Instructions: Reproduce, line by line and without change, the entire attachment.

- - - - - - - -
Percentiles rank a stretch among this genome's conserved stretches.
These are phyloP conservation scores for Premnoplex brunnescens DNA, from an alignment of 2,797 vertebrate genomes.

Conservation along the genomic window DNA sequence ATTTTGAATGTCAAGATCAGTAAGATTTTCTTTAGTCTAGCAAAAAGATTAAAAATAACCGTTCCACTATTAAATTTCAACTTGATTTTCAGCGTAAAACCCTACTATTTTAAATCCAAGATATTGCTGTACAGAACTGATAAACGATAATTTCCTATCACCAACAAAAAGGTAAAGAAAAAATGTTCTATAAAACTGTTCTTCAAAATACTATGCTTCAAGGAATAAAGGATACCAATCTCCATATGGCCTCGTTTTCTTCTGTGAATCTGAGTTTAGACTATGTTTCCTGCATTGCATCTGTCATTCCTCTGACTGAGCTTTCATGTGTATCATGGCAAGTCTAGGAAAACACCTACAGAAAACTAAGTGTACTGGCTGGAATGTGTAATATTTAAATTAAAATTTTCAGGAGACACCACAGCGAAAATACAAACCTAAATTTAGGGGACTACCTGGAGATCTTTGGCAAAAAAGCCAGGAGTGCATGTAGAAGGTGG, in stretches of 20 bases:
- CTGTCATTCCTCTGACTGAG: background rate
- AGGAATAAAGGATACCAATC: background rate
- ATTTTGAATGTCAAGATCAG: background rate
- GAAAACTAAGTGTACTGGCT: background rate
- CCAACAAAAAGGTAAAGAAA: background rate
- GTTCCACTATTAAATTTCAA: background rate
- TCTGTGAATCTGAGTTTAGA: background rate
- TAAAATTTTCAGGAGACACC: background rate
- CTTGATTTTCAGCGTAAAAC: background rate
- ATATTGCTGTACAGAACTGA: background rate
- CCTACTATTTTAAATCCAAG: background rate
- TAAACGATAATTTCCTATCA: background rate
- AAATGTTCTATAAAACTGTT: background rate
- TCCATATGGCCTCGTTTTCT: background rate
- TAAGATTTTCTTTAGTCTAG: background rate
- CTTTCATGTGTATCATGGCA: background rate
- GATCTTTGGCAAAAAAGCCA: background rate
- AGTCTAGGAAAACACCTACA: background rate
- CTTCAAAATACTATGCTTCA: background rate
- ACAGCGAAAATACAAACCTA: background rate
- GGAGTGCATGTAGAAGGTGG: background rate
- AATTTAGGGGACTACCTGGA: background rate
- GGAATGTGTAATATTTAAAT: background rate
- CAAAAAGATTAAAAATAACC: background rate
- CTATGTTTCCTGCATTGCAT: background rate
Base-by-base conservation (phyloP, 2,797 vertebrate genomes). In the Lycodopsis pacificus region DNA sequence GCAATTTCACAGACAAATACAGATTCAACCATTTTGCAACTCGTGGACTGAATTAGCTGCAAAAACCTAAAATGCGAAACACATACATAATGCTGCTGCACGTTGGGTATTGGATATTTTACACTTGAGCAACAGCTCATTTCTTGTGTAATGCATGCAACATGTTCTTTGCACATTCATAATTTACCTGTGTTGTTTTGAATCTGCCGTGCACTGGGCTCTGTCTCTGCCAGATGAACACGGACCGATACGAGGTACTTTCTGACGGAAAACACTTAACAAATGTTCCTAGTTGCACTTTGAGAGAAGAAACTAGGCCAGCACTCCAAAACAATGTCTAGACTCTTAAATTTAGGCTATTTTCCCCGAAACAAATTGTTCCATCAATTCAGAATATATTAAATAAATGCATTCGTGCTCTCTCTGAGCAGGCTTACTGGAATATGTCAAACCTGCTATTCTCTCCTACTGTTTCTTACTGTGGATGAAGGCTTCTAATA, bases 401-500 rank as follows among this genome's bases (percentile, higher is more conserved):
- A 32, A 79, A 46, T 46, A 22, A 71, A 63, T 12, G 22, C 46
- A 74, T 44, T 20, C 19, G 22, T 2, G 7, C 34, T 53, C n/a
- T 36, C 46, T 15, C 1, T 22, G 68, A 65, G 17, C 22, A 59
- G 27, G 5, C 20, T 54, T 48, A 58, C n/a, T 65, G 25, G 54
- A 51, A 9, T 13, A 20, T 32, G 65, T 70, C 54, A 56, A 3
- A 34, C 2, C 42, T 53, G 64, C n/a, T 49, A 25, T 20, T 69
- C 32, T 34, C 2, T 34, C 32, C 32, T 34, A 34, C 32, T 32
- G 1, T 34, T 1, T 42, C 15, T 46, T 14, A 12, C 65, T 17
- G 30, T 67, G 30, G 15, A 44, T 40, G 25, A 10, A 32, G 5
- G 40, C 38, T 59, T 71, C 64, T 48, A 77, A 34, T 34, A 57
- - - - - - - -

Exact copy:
Percentiles rank a stretch among this genome's conserved stretches.
These are phyloP conservation scores for Premnoplex brunnescens DNA, from an alignment of 2,797 vertebrate genomes.

Conservation along the genomic window DNA sequence ATTTTGAATGTCAAGATCAGTAAGATTTTCTTTAGTCTAGCAAAAAGATTAAAAATAACCGTTCCACTATTAAATTTCAACTTGATTTTCAGCGTAAAACCCTACTATTTTAAATCCAAGATATTGCTGTACAGAACTGATAAACGATAATTTCCTATCACCAACAAAAAGGTAAAGAAAAAATGTTCTATAAAACTGTTCTTCAAAATACTATGCTTCAAGGAATAAAGGATACCAATCTCCATATGGCCTCGTTTTCTTCTGTGAATCTGAGTTTAGACTATGTTTCCTGCATTGCATCTGTCATTCCTCTGACTGAGCTTTCATGTGTATCATGGCAAGTCTAGGAAAACACCTACAGAAAACTAAGTGTACTGGCTGGAATGTGTAATATTTAAATTAAAATTTTCAGGAGACACCACAGCGAAAATACAAACCTAAATTTAGGGGACTACCTGGAGATCTTTGGCAAAAAAGCCAGGAGTGCATGTAGAAGGTGG, in stretches of 20 bases:
- CTGTCATTCCTCTGACTGAG: background rate
- AGGAATAAAGGATACCAATC: background rate
- ATTTTGAATGTCAAGATCAG: background rate
- GAAAACTAAGTGTACTGGCT: background rate
- CCAACAAAAAGGTAAAGAAA: background rate
- GTTCCACTATTAAATTTCAA: background rate
- TCTGTGAATCTGAGTTTAGA: background rate
- TAAAATTTTCAGGAGACACC: background rate
- CTTGATTTTCAGCGTAAAAC: background rate
- ATATTGCTGTACAGAACTGA: background rate
- CCTACTATTTTAAATCCAAG: background rate
- TAAACGATAATTTCCTATCA: background rate
- AAATGTTCTATAAAACTGTT: background rate
- TCCATATGGCCTCGTTTTCT: background rate
- TAAGATTTTCTTTAGTCTAG: background rate
- CTTTCATGTGTATCATGGCA: background rate
- GATCTTTGGCAAAAAAGCCA: background rate
- AGTCTAGGAAAACACCTACA: background rate
- CTTCAAAATACTATGCTTCA: background rate
- ACAGCGAAAATACAAACCTA: background rate
- GGAGTGCATGTAGAAGGTGG: background rate
- AATTTAGGGGACTACCTGGA: background rate
- GGAATGTGTAATATTTAAAT: background rate
- CAAAAAGATTAAAAATAACC: background rate
- CTATGTTTCCTGCATTGCAT: background rate
Base-by-base conservation (phyloP, 2,797 vertebrate genomes). In the Lycodopsis pacificus region DNA sequence GCAATTTCACAGACAAATACAGATTCAACCATTTTGCAACTCGTGGACTGAATTAGCTGCAAAAACCTAAAATGCGAAACACATACATAATGCTGCTGCACGTTGGGTATTGGATATTTTACACTTGAGCAACAGCTCATTTCTTGTGTAATGCATGCAACATGTTCTTTGCACATTCATAATTTACCTGTGTTGTTTTGAATCTGCCGTGCACTGGGCTCTGTCTCTGCCAGATGAACACGGACCGATACGAGGTACTTTCTGACGGAAAACACTTAACAAATGTTCCTAGTTGCACTTTGAGAGAAGAAACTAGGCCAGCACTCCAAAACAATGTCTAGACTCTTAAATTTAGGCTATTTTCCCCGAAACAAATTGTTCCATCAATTCAGAATATATTAAATAAATGCATTCGTGCTCTCTCTGAGCAGGCTTACTGGAATATGTCAAACCTGCTATTCTCTCCTACTGTTTCTTACTGTGGATGAAGGCTTCTAATA, bases 401-500 rank as follows among this genome's bases (percentile, higher is more conserved):
- A 32, A 79, A 46, T 46, A 22, A 71, A 63, T 12, G 22, C 46
- A 74, T 44, T 20, C 19, G 22, T 2, G 7, C 34, T 53, C n/a
- T 36, C 46, T 15, C 1, T 22, G 68, A 65, G 17, C 22, A 59
- G 27, G 5, C 20, T 54, T 48, A 58, C n/a, T 65, G 25, G 54
- A 51, A 9, T 13, A 20, T 32, G 65, T 70, C 54, A 56, A 3
- A 34, C 2, C 42, T 53, G 64, C n/a, T 49, A 25, T 20, T 69
- C 32, T 34, C 2, T 34, C 32, C 32, T 34, A 34, C 32, T 32
- G 1, T 34, T 1, T 42, C 15, T 46, T 14, A 12, C 65, T 17
- G 30, T 67, G 30, G 15, A 44, T 40, G 25, A 10, A 32, G 5
- G 40, C 38, T 59, T 71, C 64, T 48, A 77, A 34, T 34, A 57